Big changes for work hours in South Africa could be coming

 ·3 Apr 2023

The Department of Employment and Labour says there is room to conduct further research on work hours in South Africa, saying there is a need to investigate the feasibility of reducing them.

Responding to a parliamentary Q&A this past week, the department said that investigations into reducing work hours had been conducted in the past. The country’s current 45-hour maximum workweek was one of the markers of this research.

However, it suggested that further research and new studies need to be conducted – looking at the possibility of reducing them further.

The remarks come in the context of research by Oxford University, showing that South African workers have some of the longest working hours in the world. The research tracked working hours in over 50 countries between 1950 and 2017, showing average working hours per employee on an annual basis.

The findings are reflective of the data coming out of the International Labour Organisation (ILO) which also ranks South African employees and their average work hours similarly. The ILO’s data shows that, although most South African workers fall within a 40-48 hr work week, 21% of the workforce work 49 hrs per week or more.

According to the department, the Basic Conditions of Employment Act (BCEA) provides that the maximum normal working hours allowed are 45 hours weekly (excluding overtime).

The BCEA forms a set of basic employment rights that apply to all workers in South Africa who earn below a certain threshold.

From 1 March 2023, the annual earnings threshold for the BCEA has been set to R241,110.59 a year, or approximately R20,092 a month. Anyone earning above this threshold would not be held to the prescripts of the BCEA, including work hours. This would then be something that needs to be negotiated with employers when setting up contracts.

According to the BCEA, the current laws are in place governing working hours are as follows:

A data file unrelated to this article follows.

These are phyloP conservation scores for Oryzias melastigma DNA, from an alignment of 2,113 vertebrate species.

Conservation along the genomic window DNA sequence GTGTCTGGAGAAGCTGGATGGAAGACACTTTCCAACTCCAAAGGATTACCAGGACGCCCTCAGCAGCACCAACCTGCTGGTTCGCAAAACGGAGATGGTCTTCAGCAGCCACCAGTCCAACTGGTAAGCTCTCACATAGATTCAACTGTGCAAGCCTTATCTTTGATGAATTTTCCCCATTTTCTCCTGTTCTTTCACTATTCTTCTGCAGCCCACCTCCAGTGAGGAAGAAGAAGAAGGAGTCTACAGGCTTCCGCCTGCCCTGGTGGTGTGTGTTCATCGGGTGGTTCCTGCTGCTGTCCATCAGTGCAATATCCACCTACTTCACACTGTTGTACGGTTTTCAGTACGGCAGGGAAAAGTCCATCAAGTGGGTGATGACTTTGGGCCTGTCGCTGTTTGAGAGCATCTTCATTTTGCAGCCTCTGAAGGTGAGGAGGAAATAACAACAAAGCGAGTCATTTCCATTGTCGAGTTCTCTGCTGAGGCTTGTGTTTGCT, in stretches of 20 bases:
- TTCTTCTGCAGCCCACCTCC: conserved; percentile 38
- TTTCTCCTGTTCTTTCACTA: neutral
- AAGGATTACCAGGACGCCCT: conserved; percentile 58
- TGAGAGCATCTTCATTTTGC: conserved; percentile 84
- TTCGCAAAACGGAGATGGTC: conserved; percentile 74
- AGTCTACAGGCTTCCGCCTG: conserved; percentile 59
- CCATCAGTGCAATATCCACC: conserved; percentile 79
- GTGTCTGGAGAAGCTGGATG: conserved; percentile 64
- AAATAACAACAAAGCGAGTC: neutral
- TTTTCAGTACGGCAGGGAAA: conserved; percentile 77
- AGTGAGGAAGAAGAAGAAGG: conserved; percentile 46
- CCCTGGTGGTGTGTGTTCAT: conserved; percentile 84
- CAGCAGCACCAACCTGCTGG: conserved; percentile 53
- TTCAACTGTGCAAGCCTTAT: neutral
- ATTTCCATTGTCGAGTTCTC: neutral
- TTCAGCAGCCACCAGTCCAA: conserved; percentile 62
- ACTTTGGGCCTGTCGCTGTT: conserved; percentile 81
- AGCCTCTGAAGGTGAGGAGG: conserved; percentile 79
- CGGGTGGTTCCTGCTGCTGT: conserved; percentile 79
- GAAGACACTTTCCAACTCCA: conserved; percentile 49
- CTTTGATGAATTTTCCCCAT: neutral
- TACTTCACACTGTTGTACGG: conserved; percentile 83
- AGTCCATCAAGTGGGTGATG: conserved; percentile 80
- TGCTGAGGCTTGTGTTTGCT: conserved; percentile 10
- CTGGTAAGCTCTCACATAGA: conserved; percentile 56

Workers must not work more than:

  • 45 hours in any week.
  • 9 hours a day if a worker works 5 days or less a week.
  • 8 hours a day if a worker works more than 5 days a week.
  • Compressed work week: You may agree to work up to 12 hours a day without paid overtime. This agreement must be in writing. When working a compressed working week, workers can’t work more than 45 hours a week, 10 hours overtime or 5 days a week.

A collective agreement may allow working hours to be averaged over a period of up to 4 months. Agreeing to this, a worker can’t work more than an average of 45 ordinary hours a week and 5 hours of overtime a week. A collective agreement for averaging must be re-negotiated each year.

These laws do not apply to senior managers (those who can hire, discipline and dismiss workers); sales staff who travel; workers who work less than 24 hours a month; and those doing emergency work are excluded from certain provisions.

According to the department, the BCEA specifies 45 hours, but this does not mean employers should regard 45 hours as the going rate.

“The BCEA allows for the hours to be revised downward through collective bargaining agreements and contractual agreements entered into between employers and employees,” it said.

Citing the ILO, the department said that normal working hours should be progressively reduced when appropriate, with a view of attaining a “social standard” without a reduction in wages of the workers at the time hours of work are reduced.

To this end, the BCEA has a goal to reduce work hours to a 40-hour working week.

However, research in a local context is lacking, the department said.

The now-defunct Employment Conditions Commission last investigated the feasibility of reducing hours back in 2014. At the time, the research found that progress had been made in reducing hours between 2006 and 2012 for certain industries:

  • The textile and construction industries as a whole were brought in line with the goal;
  • The glass sector was working between 40 and 42 hours;
  • The sugar manufacturing industry was reduced to 43 hours from 46 hours before;
  • The metal and engineering industry has been on a 40-hour work week since 2002;
  • The public service is 99% on a 40-hour week.

However, there has been no update on working hours since the last study – and the country has faced many changes since then, including black swan events like the Covid-19 pandemic, which severely disrupted the way South Africans work.

The department said that the functions of the commission have since been taken over by the National Minimum Wage Commission.

“There might be a need to conduct more research in order to track the progress that has been made in the reduction of the working hours since the last report, and also to establish the feasibility of reducing hours of work – and the unintended consequences thereof,” it said.

The particular focus should be on sectors that are earning the minimum wage – such as domestic workers and farm workers, it said.

It said that working hours already form part of the proposals under discussion at the National Economic Development and Labour Council’s (Nedlac’s) Labour Law Reform Task Team.

Read: Big change for employees in South Africa from March – what you need to know

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